Purton, Berkeley

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File:Purton, houses and church.jpg
Georgian house, and the church of St John the Evangelist
File:Canal house, Purton.jpg
Canal bridgekeeper's house, designed by Robert Mylne

Purton is a village on the east bank of the River Severn, 3 miles north of Berkeley, in Gloucestershire, England. The village is in the civil parish of Hinton. It lies opposite the hamlet of Purton on the west bank of the river.

The Gloucester and Sharpness Canal passes through the village.

The name of the place derives from the Old English pirige tun, meaning "pear orchard".[1]

River crossing

There was a ferry across the river to the other Purton by 1282. In the late 18th and early 19th century, there was also a ford across the river here. The ferry, known as Purton Passage, continued in use until 1879, when it was replaced by the Severn Railway Bridge.[2]

The Berkeley Arms public house is on the Campaign for Real Ale's National Inventory of Historic Pub Interiors.[3]

Tidal erosion barrier

In the early 20th century, a number of old vessels were run aground along the bank of the Severn, near Purton, to create a makeshift tidal erosion barrier to reinforce the narrow strip of land between the river and canal.[4][5] barges, trows and schooners were 'hulked' at high tide, and have since filled with silt. More boats have been added, including the schooner Katherine Ellen which was impounded in 1921 for running guns to the IRA, the Kennet Canal barge Harriett, and Ferrous Concrete Barges built in World War II.[6]

Purton Passage SSSI

Purton Passage
Site of Special Scientific Interest
Purton, Berkeley is located in Gloucestershire
Purton, Berkeley
Location within Gloucestershire
Area of Search Gloucestershire
Grid reference SO687045
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Interest Geological
Area 4.9 hectare
Notification 1966
Natural England website

Purton Passage (grid reference SO687045) is a 4.9-hectare (12-acre) geological Site of Special Scientific Interest near Purton notified in 1966. The site is listed in the ‘Stroud District’ Local Plan, adopted November 2005, Appendix 6 (online for download) as an SSSI and a Regionally Important Geological Site (RIGS).[7]

It is adjacent to the Severn Estuary SSSI.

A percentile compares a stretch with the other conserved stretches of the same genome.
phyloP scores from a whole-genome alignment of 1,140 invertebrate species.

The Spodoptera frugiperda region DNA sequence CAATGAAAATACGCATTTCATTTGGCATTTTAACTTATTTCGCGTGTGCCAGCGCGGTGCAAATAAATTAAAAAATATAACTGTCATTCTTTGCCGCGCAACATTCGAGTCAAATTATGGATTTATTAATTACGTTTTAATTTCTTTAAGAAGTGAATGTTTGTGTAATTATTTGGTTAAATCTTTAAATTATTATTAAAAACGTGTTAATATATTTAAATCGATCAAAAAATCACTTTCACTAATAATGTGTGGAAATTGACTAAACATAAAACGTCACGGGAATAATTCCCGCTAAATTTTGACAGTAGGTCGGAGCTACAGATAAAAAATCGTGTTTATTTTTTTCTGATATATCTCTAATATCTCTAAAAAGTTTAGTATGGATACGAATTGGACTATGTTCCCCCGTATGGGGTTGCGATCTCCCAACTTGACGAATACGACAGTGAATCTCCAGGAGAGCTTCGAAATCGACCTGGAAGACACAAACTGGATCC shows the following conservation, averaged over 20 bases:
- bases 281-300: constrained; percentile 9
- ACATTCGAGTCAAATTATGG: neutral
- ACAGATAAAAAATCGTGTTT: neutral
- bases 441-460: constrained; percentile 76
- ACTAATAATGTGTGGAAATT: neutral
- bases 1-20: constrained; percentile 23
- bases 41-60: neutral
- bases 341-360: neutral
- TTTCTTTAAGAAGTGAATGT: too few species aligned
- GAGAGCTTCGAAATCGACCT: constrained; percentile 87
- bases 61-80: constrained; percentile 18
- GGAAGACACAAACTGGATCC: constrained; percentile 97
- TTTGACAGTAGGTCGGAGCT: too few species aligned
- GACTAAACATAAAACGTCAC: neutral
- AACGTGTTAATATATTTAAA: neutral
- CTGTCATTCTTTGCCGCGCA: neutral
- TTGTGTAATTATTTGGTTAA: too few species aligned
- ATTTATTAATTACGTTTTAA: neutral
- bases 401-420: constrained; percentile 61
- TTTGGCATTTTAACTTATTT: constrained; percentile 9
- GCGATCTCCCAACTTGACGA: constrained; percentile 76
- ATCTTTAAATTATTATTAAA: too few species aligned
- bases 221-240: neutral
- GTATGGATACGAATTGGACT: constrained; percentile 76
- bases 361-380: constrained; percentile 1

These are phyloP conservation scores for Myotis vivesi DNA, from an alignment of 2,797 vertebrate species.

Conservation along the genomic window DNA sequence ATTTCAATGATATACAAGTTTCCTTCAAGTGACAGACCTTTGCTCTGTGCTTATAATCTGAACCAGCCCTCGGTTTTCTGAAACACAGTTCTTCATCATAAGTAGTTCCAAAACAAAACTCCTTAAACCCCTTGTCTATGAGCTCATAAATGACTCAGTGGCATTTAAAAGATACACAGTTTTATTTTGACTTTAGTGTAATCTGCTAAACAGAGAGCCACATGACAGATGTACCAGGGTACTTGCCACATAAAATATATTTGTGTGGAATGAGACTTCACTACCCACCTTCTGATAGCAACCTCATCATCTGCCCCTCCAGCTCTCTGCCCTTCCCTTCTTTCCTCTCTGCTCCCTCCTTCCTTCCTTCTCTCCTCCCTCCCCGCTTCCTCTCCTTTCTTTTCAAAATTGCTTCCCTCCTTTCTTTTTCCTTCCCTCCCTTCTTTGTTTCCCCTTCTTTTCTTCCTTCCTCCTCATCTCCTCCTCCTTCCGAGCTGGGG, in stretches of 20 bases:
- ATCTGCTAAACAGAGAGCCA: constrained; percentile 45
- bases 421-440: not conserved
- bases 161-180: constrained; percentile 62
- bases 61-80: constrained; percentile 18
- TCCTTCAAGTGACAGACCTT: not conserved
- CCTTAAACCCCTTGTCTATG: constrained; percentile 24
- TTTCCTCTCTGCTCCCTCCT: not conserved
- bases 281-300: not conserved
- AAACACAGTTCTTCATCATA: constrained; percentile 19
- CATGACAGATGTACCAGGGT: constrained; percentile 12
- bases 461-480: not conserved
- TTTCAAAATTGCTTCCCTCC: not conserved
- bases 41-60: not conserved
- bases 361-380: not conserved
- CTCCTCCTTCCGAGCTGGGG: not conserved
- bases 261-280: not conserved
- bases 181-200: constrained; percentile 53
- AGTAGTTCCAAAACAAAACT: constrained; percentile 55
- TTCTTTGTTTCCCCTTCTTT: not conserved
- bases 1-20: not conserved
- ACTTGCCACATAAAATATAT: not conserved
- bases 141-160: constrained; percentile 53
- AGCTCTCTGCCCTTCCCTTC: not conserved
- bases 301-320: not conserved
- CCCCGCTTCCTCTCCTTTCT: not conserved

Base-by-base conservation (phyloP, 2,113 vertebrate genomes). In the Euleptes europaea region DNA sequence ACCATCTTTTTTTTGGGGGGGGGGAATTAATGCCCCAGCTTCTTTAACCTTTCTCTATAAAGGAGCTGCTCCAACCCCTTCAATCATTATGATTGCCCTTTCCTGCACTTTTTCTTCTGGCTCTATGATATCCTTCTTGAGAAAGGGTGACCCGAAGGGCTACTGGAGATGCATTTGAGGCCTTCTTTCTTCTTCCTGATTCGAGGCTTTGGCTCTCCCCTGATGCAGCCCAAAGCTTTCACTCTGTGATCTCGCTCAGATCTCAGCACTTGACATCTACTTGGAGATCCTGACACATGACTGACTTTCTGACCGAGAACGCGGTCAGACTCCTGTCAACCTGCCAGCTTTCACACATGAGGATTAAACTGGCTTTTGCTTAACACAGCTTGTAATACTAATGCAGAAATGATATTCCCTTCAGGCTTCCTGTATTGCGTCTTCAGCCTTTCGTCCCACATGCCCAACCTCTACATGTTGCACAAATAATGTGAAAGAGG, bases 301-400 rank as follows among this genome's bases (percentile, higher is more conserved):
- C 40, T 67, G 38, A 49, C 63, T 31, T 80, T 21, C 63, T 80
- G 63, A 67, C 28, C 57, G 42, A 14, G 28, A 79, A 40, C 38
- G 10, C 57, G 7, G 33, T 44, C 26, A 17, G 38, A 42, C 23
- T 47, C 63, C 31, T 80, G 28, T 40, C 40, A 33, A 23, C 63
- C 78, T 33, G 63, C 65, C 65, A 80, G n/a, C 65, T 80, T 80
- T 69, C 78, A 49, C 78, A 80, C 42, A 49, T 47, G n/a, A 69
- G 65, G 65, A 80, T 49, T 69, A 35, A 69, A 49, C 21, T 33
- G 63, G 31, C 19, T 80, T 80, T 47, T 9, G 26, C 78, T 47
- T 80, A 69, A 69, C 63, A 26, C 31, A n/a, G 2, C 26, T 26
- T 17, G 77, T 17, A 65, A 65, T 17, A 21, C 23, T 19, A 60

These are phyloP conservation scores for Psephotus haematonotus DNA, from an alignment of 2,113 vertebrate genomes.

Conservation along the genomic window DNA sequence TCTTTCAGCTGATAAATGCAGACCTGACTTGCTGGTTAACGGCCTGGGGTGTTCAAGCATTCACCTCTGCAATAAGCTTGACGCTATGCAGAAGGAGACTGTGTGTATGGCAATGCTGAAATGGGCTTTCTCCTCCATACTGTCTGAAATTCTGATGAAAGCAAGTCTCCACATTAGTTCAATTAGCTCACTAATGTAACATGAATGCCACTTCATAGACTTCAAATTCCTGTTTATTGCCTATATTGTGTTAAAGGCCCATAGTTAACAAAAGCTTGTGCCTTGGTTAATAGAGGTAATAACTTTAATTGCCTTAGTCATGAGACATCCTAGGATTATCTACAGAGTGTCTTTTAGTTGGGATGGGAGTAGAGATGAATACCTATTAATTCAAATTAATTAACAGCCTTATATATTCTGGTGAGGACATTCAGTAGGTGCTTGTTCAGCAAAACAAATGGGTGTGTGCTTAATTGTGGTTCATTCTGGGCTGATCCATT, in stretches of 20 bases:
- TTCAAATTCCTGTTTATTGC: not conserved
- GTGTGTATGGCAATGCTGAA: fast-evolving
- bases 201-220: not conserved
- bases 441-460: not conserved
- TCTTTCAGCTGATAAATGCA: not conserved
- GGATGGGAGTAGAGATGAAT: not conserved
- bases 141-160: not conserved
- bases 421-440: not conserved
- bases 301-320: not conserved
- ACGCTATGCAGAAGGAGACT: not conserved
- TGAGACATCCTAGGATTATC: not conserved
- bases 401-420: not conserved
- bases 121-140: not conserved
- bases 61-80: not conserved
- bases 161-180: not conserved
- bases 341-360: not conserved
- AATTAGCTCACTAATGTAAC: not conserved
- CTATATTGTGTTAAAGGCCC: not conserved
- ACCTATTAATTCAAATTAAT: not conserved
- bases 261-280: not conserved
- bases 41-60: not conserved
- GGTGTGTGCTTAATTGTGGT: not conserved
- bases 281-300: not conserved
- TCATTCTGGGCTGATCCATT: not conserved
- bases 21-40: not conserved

Rocks of the Upper Ludlow Silurian age are exposed on the foreshore at Tites Point. These include bone beds, and the area is a declared important educational resource for the study of vertebrate palaeontology. Most important are the plates of Cyathaspis banksi. The remains of primitive fish include thelodont denticles and acanthodian fragments.[8]

Inspections by Natural England in 2009 report only acceptable change due to the natural processes of estuarine muds, and no establishment of vegetation; this is controlled due to the natural process of tidal scour.[9]

Purton Water Treatment Works

Built in the 1970s, the treatment works filters water from the Gloucester and Sharpness Canal and the River Frome and supplies around half of Bristol’s water supply.

Site of Berkeley Castle's old duck decoy pond

This is the site of the old decoy pond; the new one is due north east at Slimbridge Wildfowl and Wetlands Centre, and is maintained in full working order.

Extract from The Book of Duck Decoys by Sir Ralph Payne Gallwey, 1886, ch7 p93

"...3 miles N. of the town of Berkeley, 12 miles SW. of Gloucester, and close to the south bank of the River Severn, within a mile E. of Purton. These are the only Decoys in the county. The pools, of which there are two within a mile of one another, are about an acre apiece in extent, and there are four pipes to each. The old pool is on the verge of the S. bank of the Berkeley and Gloucester Canal, which was formed so close to it that, fearing the Decoy would suffer therefrom, the new Decoy was constructed in 1840 between the canal and the Severn, on the New Grounds."


  1. Mills, A.D. and Room, A. A Dictionary of British Place-Names Oxford University Press
  2. Victoria County History of Gloucestershire: Lydney
  3. Brandwood, Geoff (2013). Britain's best real heritage pubs. St. Albans: CAMRA. p. 44. ISBN 9781852493042. |access-date= requires |url= (help)<templatestyles src="Module:Citation/CS1/styles.css"></templatestyles>
  4. "The Purton Hulks". morturn.com - Legacy from the past. Retrieved 2008-10-19.<templatestyles src="Module:Citation/CS1/styles.css"></templatestyles>
  5. "Purton Barge Graveyard". Gloucester Docks and Sharpness Canal website. Retrieved 2009-09-06.<templatestyles src="Module:Citation/CS1/styles.css"></templatestyles>
  6. "Purton Hulks - maritime history sunk by neglect". telegraph.co.uk. London. 2008-10-18. Retrieved 2008-10-19.<templatestyles src="Module:Citation/CS1/styles.css"></templatestyles>
  7. Stroud District Local Plan, adopted November 2005, Appendix 6 ‘Sites of Nature Conservation Interest’
  8. Natural England SSSI information on the citation
  9. Natural England SSSI information on the Purton Passage unit of assessment

SSSI Source

External links